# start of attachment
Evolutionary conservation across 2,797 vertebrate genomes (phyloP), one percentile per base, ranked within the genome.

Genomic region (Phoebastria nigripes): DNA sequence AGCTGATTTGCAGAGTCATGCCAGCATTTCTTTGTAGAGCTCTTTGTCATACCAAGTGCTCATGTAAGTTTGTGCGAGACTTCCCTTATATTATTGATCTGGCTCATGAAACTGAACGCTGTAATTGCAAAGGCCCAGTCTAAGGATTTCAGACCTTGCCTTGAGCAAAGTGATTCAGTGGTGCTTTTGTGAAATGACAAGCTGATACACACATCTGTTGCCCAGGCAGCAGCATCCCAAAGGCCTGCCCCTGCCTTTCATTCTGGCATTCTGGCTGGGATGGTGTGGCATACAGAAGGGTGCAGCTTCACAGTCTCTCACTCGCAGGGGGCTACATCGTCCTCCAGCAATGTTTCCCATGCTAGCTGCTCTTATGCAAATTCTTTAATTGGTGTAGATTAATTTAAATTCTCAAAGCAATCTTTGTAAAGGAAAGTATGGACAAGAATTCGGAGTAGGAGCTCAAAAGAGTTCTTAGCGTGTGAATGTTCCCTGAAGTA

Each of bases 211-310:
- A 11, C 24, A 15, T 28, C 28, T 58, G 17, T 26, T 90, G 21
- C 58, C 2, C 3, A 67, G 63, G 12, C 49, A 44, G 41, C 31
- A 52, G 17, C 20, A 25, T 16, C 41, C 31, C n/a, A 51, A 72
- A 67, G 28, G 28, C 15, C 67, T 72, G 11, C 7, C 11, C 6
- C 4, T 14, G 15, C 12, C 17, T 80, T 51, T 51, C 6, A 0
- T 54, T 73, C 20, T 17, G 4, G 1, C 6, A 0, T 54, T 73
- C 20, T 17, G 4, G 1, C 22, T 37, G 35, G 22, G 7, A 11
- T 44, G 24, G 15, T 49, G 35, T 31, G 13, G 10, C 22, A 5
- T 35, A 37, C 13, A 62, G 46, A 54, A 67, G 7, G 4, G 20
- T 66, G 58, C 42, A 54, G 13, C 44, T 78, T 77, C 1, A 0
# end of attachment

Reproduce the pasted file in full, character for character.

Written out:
Evolutionary conservation across 2,797 vertebrate genomes (phyloP), one percentile per base, ranked within the genome.

Genomic region (Phoebastria nigripes): DNA sequence AGCTGATTTGCAGAGTCATGCCAGCATTTCTTTGTAGAGCTCTTTGTCATACCAAGTGCTCATGTAAGTTTGTGCGAGACTTCCCTTATATTATTGATCTGGCTCATGAAACTGAACGCTGTAATTGCAAAGGCCCAGTCTAAGGATTTCAGACCTTGCCTTGAGCAAAGTGATTCAGTGGTGCTTTTGTGAAATGACAAGCTGATACACACATCTGTTGCCCAGGCAGCAGCATCCCAAAGGCCTGCCCCTGCCTTTCATTCTGGCATTCTGGCTGGGATGGTGTGGCATACAGAAGGGTGCAGCTTCACAGTCTCTCACTCGCAGGGGGCTACATCGTCCTCCAGCAATGTTTCCCATGCTAGCTGCTCTTATGCAAATTCTTTAATTGGTGTAGATTAATTTAAATTCTCAAAGCAATCTTTGTAAAGGAAAGTATGGACAAGAATTCGGAGTAGGAGCTCAAAAGAGTTCTTAGCGTGTGAATGTTCCCTGAAGTA

Each of bases 211-310:
- A 11, C 24, A 15, T 28, C 28, T 58, G 17, T 26, T 90, G 21
- C 58, C 2, C 3, A 67, G 63, G 12, C 49, A 44, G 41, C 31
- A 52, G 17, C 20, A 25, T 16, C 41, C 31, C n/a, A 51, A 72
- A 67, G 28, G 28, C 15, C 67, T 72, G 11, C 7, C 11, C 6
- C 4, T 14, G 15, C 12, C 17, T 80, T 51, T 51, C 6, A 0
- T 54, T 73, C 20, T 17, G 4, G 1, C 6, A 0, T 54, T 73
- C 20, T 17, G 4, G 1, C 22, T 37, G 35, G 22, G 7, A 11
- T 44, G 24, G 15, T 49, G 35, T 31, G 13, G 10, C 22, A 5
- T 35, A 37, C 13, A 62, G 46, A 54, A 67, G 7, G 4, G 20
- T 66, G 58, C 42, A 54, G 13, C 44, T 78, T 77, C 1, A 0